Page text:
Lesbian and gay people have been able to be civilly partnered in the UK since 2004 but for many including myself, it wasn't good enough. Civil partnerships allow all the same legal rights as marriage but the fact they are categorised differently, for me meant we hadn't been given true equality but a halfway house.
In July this year the Same Sex Marriage Act was passed after much public and political debate, enabling same sex partners to marry in England and Wales. David and his spin-doctors are now presenting the bill as a Conservative initiative even though almost half of them voted against it.
A few weeks ago whilst celebrating my 28th birthday in Paris, my partner of almost 10 years shoved a diamond ring in a yellow macaroon and asked me to marry him in the shadow of the Eiffel Tower - romantic right? Being a child of the digital revolution I instantly jumped on Facebook and shared the news with our nearest and dearest only to find out some of our friends weren't as over the moon as I was.
All our heterosexual friends have sent the obligatory text messages of congratulations but to date but all of the negative responses we've had have been from our own community - homosexuals.
Some people have called our decision hetronormative, which in layman's terms means to emulate heterosexual people. I find the term hetronormative uncomfortably loaded, its reeks of heterophobia and a strange ideology that as homosexuals we must have our own traditions, as those of 'the straights' are for them only. It also suggests that I have some sort of gay shame and I must be desperately trying to fit in by wanting to be married.
One friend on hearing our news simply said: "call me old fashioned but... " never to finish his grand statement, others have told me they are disappointed in my choice as they thought I was more 'radical' - this is a thought that is common amongst those who would consider themselves 'queer' but I think their view is a little dated.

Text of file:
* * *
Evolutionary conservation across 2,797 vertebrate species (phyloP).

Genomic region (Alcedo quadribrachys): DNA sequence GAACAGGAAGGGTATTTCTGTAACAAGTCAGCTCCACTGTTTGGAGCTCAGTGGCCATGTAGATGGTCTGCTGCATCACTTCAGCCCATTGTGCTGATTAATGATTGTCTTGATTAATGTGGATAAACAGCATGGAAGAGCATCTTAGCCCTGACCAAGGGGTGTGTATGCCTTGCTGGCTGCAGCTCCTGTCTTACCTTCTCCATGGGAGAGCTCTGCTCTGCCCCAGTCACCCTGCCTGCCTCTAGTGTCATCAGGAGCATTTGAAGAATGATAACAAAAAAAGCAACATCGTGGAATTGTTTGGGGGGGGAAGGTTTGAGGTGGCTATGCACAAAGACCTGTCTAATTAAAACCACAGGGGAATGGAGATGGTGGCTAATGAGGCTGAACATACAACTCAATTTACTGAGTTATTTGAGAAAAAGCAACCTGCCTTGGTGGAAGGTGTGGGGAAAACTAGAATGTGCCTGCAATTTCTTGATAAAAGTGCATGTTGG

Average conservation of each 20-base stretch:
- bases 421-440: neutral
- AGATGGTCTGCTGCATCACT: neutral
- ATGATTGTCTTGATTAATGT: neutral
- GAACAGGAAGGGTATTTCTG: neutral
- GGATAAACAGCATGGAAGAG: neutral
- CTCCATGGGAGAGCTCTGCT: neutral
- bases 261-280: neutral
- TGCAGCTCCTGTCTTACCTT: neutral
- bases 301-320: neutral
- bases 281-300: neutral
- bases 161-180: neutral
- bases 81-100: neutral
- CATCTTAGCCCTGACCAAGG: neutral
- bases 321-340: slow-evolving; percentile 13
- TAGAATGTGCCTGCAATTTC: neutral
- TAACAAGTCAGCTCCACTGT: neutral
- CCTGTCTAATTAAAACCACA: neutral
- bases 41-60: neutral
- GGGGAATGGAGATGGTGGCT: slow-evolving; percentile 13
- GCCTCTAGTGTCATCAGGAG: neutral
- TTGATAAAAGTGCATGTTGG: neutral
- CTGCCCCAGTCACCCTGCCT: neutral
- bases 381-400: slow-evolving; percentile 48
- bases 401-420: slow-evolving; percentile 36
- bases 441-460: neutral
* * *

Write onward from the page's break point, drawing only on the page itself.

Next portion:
I love the idea of subverting what marriage can and should be. I'm excited about being a part of the vanguard of couples who will publicly and politically change the institution of marriage, normalising the matrimony of husband and husband or wife and wife - surely this is queerer than queer?
I wonder if those who think it radical not to marry would prefer it if we didn't utilise our right or in fact if it wasn't there at all? It's strange to think that a large demographic of those who take umbrage with my decision were the ones fighting for equality throughout the 80s and 90s - do they find equality tough to swallow because without a cause to fight they lose their identity and in turn their queerness?
We are getting married because we want to have children, we want to buy a home, we want each other to be secure when one of us pops our clogs, we want it recorded in history that we loved each other, we want to see same sex marriages on the census but most importantly we want to make a public declaration of our love.
If you don't think it's radical enough to love another human being then please don't be offended if your invite is missing in the post.Suggest a correction